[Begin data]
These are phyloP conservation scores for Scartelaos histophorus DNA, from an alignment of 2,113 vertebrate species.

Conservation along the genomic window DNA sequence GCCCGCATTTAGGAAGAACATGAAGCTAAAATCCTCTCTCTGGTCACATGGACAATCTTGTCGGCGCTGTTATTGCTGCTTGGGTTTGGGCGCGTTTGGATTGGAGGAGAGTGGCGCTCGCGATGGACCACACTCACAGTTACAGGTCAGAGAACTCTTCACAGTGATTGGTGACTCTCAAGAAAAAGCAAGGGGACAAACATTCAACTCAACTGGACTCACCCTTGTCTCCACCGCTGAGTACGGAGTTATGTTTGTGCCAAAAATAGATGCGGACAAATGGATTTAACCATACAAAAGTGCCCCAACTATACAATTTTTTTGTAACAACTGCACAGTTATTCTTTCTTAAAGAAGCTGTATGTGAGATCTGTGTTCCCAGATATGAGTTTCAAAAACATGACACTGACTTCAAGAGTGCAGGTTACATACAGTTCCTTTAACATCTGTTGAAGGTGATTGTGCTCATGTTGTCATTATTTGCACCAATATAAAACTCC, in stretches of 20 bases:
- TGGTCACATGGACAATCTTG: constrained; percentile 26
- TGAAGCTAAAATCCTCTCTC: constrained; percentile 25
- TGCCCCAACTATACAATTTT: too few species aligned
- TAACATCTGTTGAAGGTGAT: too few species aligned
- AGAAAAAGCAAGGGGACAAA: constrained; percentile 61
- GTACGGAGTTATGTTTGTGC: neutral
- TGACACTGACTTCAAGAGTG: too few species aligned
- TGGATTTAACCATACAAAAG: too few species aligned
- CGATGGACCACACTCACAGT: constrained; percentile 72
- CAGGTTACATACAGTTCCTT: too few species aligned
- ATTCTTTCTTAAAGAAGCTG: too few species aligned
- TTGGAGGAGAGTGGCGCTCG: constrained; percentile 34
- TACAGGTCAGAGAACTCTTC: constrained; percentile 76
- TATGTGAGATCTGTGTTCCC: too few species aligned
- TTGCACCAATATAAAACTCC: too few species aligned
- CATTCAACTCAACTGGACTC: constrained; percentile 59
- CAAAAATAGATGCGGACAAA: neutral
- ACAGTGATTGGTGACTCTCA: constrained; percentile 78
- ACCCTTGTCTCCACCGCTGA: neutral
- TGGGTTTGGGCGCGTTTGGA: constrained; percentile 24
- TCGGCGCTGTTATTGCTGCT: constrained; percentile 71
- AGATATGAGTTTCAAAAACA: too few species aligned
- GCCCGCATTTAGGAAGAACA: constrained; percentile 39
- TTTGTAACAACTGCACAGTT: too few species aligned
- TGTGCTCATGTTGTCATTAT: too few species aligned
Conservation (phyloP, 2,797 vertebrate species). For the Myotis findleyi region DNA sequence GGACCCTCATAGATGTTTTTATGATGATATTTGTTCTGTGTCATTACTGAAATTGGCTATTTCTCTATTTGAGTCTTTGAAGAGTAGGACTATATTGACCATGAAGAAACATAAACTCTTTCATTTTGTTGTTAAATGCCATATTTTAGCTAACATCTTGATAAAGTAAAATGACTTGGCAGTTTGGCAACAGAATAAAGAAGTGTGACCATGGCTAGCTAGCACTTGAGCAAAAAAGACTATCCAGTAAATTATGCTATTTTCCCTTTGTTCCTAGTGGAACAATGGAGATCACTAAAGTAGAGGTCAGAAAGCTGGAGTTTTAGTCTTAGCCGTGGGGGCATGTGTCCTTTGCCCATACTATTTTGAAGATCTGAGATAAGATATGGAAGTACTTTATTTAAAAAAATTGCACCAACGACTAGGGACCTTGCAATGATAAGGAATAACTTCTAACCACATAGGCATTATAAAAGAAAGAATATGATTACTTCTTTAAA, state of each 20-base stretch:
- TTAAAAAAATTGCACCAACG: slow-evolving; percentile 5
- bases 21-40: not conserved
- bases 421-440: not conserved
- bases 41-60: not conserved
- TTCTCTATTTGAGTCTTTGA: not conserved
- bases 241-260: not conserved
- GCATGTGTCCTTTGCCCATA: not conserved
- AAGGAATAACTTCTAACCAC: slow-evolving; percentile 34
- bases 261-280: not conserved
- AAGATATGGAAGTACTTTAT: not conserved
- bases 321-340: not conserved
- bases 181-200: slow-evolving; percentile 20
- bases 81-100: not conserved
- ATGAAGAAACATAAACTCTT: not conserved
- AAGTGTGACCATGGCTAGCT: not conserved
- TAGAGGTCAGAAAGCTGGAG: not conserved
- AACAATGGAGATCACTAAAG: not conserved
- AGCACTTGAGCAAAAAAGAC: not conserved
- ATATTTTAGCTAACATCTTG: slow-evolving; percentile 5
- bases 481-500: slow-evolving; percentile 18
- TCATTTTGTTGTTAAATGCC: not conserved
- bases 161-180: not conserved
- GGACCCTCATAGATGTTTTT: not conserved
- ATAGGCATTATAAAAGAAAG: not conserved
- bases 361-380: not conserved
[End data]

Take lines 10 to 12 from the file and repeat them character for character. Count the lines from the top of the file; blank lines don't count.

- TGGATTTAACCATACAAAAG: too few species aligned
- CGATGGACCACACTCACAGT: constrained; percentile 72
- CAGGTTACATACAGTTCCTT: too few species aligned